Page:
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Habs Sin Bin statistics: A closer look at who took and drew the most penalties in 2016-17

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Who took the most penalties last year? Who drew the most? And who had the best penalty differential? Time to find out.

Eric Bolte-USA TODAY Sports

At five-versus-five, the Montreal Canadiens took 215 penalties last season and drew 231. Their penalty differential of +16 was ninth-best in the league. Unfortunately, their power-play efficiency was 25th in the league, and they failed to gain much momentum in the opportunities presented. For reference, War-on-ice.com found that, on average, teams get 0.17 goals per penalty plus/minus, which roughly translates to one goal per six power-play or penalty-kill situations.

Drawing penalties is an underrated aspect of today's NHL, where every team fights for an inch, but are given a mile by certain players. Seeing as goals are getting rarer around the league, there's significant value to be found when discussing discipline. Unfortunately we don't have access to every player's penalty differential per 60 minutes, but we should keep in mind each player's usage as we evaluate their raw differential.

Let's take a look at how individual players performed in regard to discipline last season. All numbers are 5v5. Data sourced from Corsica.hockey.

The Defencemen
Player GP Penalties Taken Penalty Drawn Penalty Differential 5vs5 TOI
Nathan Beaulieu 64 5 8 3 949.51
Mark Barberio 30 3 2 -1 134.34
Joel Hanley 10 1 0 -1 396.87
Greg Pateryn 38 7 5 -2 553.44
Darren Dietz 13 4 1 -3 172.84
Tom Gilbert 45 5 2 -3 641.42
Victor Bartley 10 3 0 -3 115.68
Jeff Petry 51 8 3 -5 816.78
Andrei Markov 82 11 5 -6 1367.41
P.K. Subban 68 16 7 -9 1204.59
Alexei Emelin 72 19 7 -12 1228.56

  • As per usual, the defenders took the most penalties on the team, which is due to the higher level of difficulty involved in playing the position.
  • Beaulieu is the only defender who managed a positive penalty differential last season. It's a relatively impressive feat, considering playing defense in the NHL is conducive to taking penalties.
  • Emelin ended up with the worst penalty differential by a wide margin, despite drawing a fair amount of calls.
  • Subban was once again a big minus in the penalty differential category. For all his skill, it's hard to say that discipline was at the forefront during his tenure with the Canadiens. Last year he was a -13. Of course, we can't ignore that he played more minutes than anyone else on the roster.
  • Predictably, the three most used defenders had the the worst differentials.
  • The rest of the defensive squad finished between -1 and -3, which, truth be told, is a reasonable number throughout the course of the season.

The Forwards
Player GP Penalties Taken Penalties Drawn Penalty Differential 5vs5 TOI
Brendan Gallagher 53 5 14 9 678.74
Paul Byron 62 2 11 9 695.26
David Desharnais 65 5 12 7 828.35
Sven Andrighetto 44 1 7 6 539.01
Alex Galchenyuk 82 7 12 5 1027.08
Devante Smith-Pelly 64 7 9 2 467.38
Dale Weise 71 9 10 1 674.56
Lars Eller 79 11 12 1 953.81
Brian Flynn 56 3 3 0 535.62
Max Pacioretty 82 12 12 0 1067.88
Stefan Matteau 32 2 2 0 125.79
Daniel Carr 23 3 2 -1 247.60
Jacob de la Rose 22 2 1 -1 234.66
Lucas Lessio 12 1 0 -1 119.47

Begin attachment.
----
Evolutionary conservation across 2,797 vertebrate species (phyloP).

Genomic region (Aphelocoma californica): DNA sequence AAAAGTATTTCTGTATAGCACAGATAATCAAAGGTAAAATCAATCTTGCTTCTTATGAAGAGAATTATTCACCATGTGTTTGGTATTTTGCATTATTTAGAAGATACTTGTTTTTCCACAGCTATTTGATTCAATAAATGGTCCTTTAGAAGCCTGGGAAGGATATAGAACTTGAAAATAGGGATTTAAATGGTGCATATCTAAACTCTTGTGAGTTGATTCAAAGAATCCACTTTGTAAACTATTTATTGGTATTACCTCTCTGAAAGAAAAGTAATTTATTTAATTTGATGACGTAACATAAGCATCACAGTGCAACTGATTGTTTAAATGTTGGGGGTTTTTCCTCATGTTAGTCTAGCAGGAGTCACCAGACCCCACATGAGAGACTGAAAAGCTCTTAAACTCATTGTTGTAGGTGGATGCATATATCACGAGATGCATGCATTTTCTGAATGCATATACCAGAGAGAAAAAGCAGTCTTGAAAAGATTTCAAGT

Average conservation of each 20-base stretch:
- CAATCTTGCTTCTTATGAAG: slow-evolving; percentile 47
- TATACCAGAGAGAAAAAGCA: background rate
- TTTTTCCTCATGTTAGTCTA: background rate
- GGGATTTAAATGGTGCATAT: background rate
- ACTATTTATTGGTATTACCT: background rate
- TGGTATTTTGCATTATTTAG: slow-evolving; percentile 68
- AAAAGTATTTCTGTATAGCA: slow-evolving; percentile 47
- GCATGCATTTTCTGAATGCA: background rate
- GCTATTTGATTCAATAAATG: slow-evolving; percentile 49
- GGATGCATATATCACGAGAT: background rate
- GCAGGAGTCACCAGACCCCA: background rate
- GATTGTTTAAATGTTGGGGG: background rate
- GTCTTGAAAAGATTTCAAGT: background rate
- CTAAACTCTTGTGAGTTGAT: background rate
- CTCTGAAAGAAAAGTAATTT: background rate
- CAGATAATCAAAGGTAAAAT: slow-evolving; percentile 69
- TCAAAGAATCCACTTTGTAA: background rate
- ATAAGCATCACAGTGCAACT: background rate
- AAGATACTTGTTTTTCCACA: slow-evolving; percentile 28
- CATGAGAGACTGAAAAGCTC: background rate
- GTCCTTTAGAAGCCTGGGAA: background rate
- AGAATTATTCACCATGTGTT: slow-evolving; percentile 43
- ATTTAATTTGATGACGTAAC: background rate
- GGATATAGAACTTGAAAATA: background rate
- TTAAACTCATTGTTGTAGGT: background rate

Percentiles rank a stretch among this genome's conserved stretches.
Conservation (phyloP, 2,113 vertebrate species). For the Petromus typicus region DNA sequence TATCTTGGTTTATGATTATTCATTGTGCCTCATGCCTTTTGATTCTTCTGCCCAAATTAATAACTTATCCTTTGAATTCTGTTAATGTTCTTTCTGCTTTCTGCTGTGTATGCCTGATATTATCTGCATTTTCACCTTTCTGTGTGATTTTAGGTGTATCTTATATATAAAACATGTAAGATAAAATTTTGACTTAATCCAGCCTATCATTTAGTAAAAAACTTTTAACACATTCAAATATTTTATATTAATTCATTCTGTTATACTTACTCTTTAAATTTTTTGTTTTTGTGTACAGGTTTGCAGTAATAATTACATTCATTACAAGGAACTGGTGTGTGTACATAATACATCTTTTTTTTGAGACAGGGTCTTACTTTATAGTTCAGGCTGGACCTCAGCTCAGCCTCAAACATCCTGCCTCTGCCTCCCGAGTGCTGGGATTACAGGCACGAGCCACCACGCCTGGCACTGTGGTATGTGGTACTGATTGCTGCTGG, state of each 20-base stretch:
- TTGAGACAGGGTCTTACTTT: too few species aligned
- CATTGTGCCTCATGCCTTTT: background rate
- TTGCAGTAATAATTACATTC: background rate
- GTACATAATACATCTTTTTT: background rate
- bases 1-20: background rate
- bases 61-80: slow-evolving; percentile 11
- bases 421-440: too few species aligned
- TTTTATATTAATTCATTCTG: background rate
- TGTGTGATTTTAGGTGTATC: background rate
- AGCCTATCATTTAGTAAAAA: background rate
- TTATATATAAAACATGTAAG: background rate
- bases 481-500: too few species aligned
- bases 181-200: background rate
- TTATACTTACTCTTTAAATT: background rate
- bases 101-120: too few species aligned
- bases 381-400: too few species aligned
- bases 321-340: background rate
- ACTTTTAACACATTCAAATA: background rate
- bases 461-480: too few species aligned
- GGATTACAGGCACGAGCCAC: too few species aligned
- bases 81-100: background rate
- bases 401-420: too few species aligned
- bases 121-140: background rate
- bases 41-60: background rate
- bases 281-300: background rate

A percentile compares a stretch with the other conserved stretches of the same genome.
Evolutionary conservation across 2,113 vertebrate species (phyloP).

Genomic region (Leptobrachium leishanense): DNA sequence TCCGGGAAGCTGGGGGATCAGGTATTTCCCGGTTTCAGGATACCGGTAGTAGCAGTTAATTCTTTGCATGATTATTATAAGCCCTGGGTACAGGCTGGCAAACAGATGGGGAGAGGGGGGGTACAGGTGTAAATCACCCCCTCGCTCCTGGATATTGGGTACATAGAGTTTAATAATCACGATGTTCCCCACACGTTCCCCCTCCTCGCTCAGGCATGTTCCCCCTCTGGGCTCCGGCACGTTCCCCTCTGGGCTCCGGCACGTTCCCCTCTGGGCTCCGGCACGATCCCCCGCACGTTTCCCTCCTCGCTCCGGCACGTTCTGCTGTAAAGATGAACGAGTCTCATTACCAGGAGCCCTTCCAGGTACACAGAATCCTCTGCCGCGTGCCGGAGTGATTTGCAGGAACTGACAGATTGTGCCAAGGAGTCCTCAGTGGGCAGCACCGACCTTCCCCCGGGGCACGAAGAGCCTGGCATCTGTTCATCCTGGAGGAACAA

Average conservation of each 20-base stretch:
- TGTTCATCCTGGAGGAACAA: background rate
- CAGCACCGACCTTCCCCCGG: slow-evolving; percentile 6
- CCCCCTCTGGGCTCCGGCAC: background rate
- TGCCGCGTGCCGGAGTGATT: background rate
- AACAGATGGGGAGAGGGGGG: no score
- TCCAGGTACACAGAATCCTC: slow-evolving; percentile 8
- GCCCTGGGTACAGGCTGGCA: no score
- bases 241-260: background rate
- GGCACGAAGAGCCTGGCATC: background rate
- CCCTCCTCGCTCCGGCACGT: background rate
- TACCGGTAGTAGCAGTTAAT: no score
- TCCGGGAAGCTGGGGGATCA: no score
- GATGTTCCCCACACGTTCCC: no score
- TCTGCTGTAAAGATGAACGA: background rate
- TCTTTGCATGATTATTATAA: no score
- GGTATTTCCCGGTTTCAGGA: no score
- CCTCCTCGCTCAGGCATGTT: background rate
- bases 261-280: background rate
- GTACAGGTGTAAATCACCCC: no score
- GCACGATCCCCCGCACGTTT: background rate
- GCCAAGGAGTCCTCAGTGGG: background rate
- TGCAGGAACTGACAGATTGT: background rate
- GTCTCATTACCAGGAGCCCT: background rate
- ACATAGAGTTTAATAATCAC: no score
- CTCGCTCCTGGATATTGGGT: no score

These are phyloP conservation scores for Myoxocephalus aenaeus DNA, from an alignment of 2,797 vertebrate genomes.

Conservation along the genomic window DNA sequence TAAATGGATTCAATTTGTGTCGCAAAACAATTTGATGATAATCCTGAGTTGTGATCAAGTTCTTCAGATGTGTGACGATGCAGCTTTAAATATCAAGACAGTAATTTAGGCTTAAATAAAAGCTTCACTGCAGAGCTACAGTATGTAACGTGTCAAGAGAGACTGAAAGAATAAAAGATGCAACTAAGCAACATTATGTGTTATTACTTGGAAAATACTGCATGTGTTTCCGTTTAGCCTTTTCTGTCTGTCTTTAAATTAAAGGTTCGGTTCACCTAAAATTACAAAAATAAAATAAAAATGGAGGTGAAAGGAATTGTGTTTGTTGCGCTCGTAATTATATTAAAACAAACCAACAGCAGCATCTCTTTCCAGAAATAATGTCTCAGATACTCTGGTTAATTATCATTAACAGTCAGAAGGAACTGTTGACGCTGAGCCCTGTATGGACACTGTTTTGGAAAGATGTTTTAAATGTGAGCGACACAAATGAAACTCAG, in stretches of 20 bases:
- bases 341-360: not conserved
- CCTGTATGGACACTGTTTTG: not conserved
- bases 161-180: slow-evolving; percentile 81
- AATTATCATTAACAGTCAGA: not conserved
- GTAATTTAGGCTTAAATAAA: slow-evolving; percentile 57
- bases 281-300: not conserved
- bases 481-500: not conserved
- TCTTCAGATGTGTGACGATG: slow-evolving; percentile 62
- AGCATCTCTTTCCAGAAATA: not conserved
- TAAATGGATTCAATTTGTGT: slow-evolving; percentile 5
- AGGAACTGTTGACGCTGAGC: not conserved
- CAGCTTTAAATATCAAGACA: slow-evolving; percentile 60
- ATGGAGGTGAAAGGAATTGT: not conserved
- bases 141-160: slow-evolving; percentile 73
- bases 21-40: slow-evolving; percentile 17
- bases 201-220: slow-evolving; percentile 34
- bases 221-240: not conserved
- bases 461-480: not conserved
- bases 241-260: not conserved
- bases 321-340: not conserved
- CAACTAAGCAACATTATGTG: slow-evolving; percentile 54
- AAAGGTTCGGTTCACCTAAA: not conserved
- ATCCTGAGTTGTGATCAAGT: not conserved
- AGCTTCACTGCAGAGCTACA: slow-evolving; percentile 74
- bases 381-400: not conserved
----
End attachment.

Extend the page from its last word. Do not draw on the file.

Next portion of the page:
Phillip Danault 51 3 1 -2 231.15
Tomas Fleischmann 76 11 8 -3 730.48
Alex Semin 15 5 1 -4 148.81
Tomas Plekanec 82 9 4 -5 1065.92
Michael McCarron 20 6 0 -6 204.90
Torrey Mitchell 71 17 7 -10 745.58

  • Both Byron and Gallagher produced an impressive +9 penalty differential. For context, the league leader in that department is Anze Kopitar with +14.
  • Galchenyuk, Andrighetto, Gallagher, Byron and Desharnais were the best players when it comes to overall discipline.
  • McCarron will need to improve in this department. Obviously he's being used in somewhat of an enforcer role, but the fact of the matter is he won't learn to be a better hockey player while costing his team scoring opportunities.
  • Semin didn't do himself any favours by running up a -4 differential in just 15 games.
  • Mitchell had a career year in terms of goals, but it must be said that he clearly lacked discipline throughout the year. -10 is among the worst results for all forwards in the NHL. His lack of discipline cost the Canadiens up to two goals last season.
  • For those wondering, the worst forward last season was the recently bought out Antoine Vermette, at -19.
The new guys
Player GP Penalties Taken Penalties Drawn Penalty Differential
Andrew Shaw 78 15 16 1
Bobby Farnham 53 14 20 6
Shea Weber 78 7 3 -4
Zach Redmond 37 5 1 -4

  • Surprisingly Farnham had a fantastic penalty differential last year, although it's worth noting that he was suspended for four days in January.
  • Shaw had the exact same differential as Eller, although he took and drew more penalties overall.
  • For all his physical prowess, Weber finished with a -4, which is quite respectable. The discipline difference between himself and Subban should help the Canadiens next season, albeit marginally.
  • We don't have Radulov's differential numbers from the KHL, but we do have numbers for his 2007-08 season with the Predators. He took 21 penalties and drew 15, for a differential of -6.
The Canadiens improved their discipline compared to last season, and what really kept them from taking advantage of their opportunities was a below average power play. The system put in place by the Habs was pathetic to say the least, and with the addition of Radulov, Weber, and more importantly Kirk Muller, the Canadiens should be in better shape next season.